A while back I suggested epimedium for dry shade. Here are some pics of mine this spring.
Here is a link that might be useful:
Which epimedium is this?
Beautiful! Looks like Lilafee...?
THAT IS EPIMEDIUM GRANDIFOLIUM VIOLACEUM #890001. I ORDERED IT FROM GARDEN VISIONS A COUPLE OF YEARS AGO. I ALSO GOT PRINCESS SUSAN. IN THIS PICTURE THE PETALS AREN'T OPEN ALL THE WAY.
HERE ARE A COUPLE OF PICTURES OF MARS. IF I CAN FIGURE OUT HOW TO DO TWO.
Epimedium has been on my wishlist for a looong time. I FINALLY found some locally for the first time this year and I didn't buy it! : ( I wasn't sure it was the kind I wanted and it was pricey. I do still want some badly and came across this post when I was researching different kinds. Loved your pics von1!
I need to reorganize my shade garden so that the drought tolerant stuff is separate from my water hogs. I have lots of helleborus foetidus and variegated Solomon's seal and a few helleborus hybrids. They're my most drought tolerant plants in my shade garden and I want to plant some epimedium with those. The h. foetidus has dark green foliage so I thought something lighter might look good around it. I like the photo of 'Mars'. Does it have the darker edge through most of the summer? Are the leaves sort of light green? That might be a nice contrast. I wonder if they're are any silvery epimediums. oooohh
Plant Delights has a bunch of different epimediums. It makes it hard to decide. I don't really want to start a collection. : )
I looked for a website for Garden Visions and couldn't find one.
Here is the website for darrell probst who is the epimedium expert.
Here is a link that might be useful: epimedium king
Thank you Von1. It would be nice to visit his garden and then decide which ones I like best. lol
I have been good friends with Darrell for years (his mother-in-law is my neighbor) and have visited he and his wife Karen several times. Up to now I have over 30 different ones with some more due in a month or so for Fall delivery. I have never lost a plant from his garden. My favorite for long bloom and grace is E. stellulatum but for color, you can't beat E. grandiflorum "Yubae" which is dark like "Mars". E davidii is a long-blooming yellow flowered species. I'm getting more every year as they seem indestructible.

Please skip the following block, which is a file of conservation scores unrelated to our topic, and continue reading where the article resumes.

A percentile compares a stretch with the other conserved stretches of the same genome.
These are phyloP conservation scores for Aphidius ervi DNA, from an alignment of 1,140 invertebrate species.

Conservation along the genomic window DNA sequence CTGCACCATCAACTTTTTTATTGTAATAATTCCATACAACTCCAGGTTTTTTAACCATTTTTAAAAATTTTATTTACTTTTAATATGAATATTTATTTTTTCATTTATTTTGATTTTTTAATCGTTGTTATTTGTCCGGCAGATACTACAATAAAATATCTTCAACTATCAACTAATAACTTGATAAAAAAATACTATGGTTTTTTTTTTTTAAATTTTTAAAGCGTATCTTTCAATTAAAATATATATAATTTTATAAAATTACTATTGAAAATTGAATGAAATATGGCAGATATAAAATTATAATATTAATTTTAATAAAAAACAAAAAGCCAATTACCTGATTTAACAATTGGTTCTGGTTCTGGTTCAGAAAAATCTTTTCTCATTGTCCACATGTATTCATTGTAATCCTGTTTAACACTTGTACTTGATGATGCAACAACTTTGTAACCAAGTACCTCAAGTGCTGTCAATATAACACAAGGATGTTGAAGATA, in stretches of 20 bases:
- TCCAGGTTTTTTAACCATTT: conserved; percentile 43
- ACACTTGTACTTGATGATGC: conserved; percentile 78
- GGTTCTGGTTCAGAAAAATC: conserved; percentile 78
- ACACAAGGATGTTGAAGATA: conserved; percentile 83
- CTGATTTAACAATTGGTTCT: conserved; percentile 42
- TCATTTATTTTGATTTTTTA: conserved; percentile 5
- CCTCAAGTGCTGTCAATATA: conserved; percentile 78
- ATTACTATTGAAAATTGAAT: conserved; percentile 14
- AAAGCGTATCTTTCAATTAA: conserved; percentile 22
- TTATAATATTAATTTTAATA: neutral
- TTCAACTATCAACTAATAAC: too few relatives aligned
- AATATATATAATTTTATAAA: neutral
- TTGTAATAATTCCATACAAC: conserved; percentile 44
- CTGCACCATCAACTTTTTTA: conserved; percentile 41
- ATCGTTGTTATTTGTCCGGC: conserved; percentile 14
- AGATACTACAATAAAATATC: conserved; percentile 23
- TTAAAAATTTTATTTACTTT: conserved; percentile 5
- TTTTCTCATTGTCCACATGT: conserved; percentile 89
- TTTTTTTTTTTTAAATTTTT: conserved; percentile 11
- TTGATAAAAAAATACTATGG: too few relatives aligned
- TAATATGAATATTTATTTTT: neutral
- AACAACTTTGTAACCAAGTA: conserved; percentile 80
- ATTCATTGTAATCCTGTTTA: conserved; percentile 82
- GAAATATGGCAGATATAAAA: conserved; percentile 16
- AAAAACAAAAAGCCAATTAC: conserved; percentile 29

I had no idea there were so many!!! I only have three, Rubrum, E. Younganium and a yellow one, which I don't know the name of. Mine are getting so large, I have started to divide them and I now have patches elsewhere. I even followed the advice of experts this year and as soon as the flower stalks started to appear, I cut off all the leaves. The flowers were even more spectacular and the leaves came again too.
I looked up the ones you mentioned George. Thanks! Did you mean the leaves are dark on Yubae or the flowers? I liked the pink flowers on that one - very pretty. I usually don't care much for yellow flowers but might give in if it's soft yellow. Honestly - I like foliage plants. Is it something you would buy just for the leaves or are they not that exciting. Some of the photos I have seen had interesting leaves but I don't know if they look like that all season or just for a short time.
Maybe they're more common in some states but I have only found some once for sale here. Wish they were easier to find. Is it possible that they don't do well here and that's why I don't see them or is it just unusual?
In Yubae the flowers are a very dark rose/magenta like Mars.
Many of the epis have gorgeous foliage in spring and many also have dark bronzed patterned foliage through winter and on all new leaves. Very few keep dark leaves through the summer. Epis are mostly grown for the foliage rather than the bloom, but established clumps (3 years and up) of stellulatum, or davidii and many others, will bloom for 4-6 weeks and will give further sporadic flowers throughout the summer. Stellulatum flowers are small, only about 1/2 inch and white with yellow centers, but dance above the plant in hundreds like stars (hence the name). For groundcover and foliage use, choose the socalled 'evergreen' leaved ones as these are the ones for winter interest as well.
Most people prefer the ones with rounder, smooth-edged leaves, but my personal passion is for those with long angular leaves having agressive looking spiny edges.
Just how much shade do epimediums need? I have a flowerbed on the east side of my house that is fully shaded by about 2pm. However, there is a tree nearby that I think may provide some dappled shade until 2pm to the corner where I would like to place an epimedium.
They mostly need protection from strong afternoon sun, so if you can give them morning sun, with dappled to full shade from about noon on, they should be happy. The ones in my garden get full sun until approximately 11am, then some dappled shade the rest of the day. They are growing in a sandy, well-drained soil amended with composted shredded oak leaves.